This past week, I had an opportunity to spend a few days in Key West with the good folks at NFFS. For those of you not familiar, that stands for the Non-Ferrous Founders Society. The people in the room were all owners or operators of foundry operations around the country. The almost 100 people in the room had a simple question: “How can we improve our retention and development of current great employees?”

While I spent 90 minutes with them giving them some new ideas that can change their staffing going forward, I first had to get their attention.

The first step for me in addressing any staffing issues is to identify the cost of doing nothing different. Why? It’s because if the pain of not acting isn’t represented on the P/L statement…nobody is going to take it seriously. If they don’t have to defend a negative number on the P/L each month to the board of directors, owners or stockholders, it will not make it to the top of the “to do” list.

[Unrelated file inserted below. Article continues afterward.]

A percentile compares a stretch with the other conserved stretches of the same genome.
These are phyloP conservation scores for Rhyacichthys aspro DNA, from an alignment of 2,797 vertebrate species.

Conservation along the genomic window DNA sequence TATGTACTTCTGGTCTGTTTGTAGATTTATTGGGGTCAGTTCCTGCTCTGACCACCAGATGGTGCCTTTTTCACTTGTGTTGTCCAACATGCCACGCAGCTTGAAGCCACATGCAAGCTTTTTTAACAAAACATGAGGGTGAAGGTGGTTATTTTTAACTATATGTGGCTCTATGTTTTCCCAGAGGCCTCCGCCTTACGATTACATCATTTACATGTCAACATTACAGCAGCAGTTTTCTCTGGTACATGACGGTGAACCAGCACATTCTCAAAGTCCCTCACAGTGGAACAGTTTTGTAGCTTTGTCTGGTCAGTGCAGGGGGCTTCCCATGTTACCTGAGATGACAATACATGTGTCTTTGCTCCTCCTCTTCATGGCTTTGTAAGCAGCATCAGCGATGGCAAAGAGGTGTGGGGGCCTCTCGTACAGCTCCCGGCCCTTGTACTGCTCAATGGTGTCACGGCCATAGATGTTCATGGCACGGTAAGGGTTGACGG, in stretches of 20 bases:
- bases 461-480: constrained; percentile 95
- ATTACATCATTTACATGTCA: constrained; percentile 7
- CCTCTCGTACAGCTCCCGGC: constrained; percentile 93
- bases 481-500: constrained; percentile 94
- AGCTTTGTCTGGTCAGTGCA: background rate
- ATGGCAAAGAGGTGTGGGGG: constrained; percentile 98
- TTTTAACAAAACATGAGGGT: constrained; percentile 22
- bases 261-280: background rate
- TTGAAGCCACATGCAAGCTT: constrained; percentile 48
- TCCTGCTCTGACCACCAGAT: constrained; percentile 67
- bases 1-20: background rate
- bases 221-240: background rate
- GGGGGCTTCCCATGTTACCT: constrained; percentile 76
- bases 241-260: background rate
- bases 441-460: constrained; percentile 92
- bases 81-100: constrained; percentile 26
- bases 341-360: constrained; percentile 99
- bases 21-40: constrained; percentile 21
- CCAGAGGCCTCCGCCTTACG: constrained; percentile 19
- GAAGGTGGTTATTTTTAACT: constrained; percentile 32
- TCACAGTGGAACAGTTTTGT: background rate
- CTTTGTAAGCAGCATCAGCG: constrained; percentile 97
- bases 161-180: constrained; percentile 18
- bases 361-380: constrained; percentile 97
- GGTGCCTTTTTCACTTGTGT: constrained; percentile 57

So here is an exercise for you to start with when addressing this issue. According to my latest research, SHRM suggests that it costs AT LEAST 40% of an employee’s annual salary to lose and replace them. This includes finding their replacement, training them, losses in productivity during the switch, and errors and omissions that may occur during the changeover. So now, the cost is easy to calculate. For example, each $50,000/year employee you lose and have to replace has direct and indirect costs of $20,000/year. If your organization turned over 10 employees this year, then you had a retention cost of $200,000 last year.

Now, if your organization was faced with a $200,000 safety issue this year, how would you be reacting to it? If you had a $200,000 quality complaint on your desk from your largest customer, what time and resources would you employ? Are you WILLING to focus to make that issue go away for good?

Here’s a place to start: The two most critical dates in a new employee’s experience are the 91st day and the end of their third year of employment. Want to know why and how to fix it? Drop me a line and let’s talk.

Get In Touch

Whether you’re looking for help trying to find and retain the best talent, or looking for a dynamic, thought-provoking, and entertaining speaker, we want to hear from you!  

Fill out the form below, OR you can  directly email us at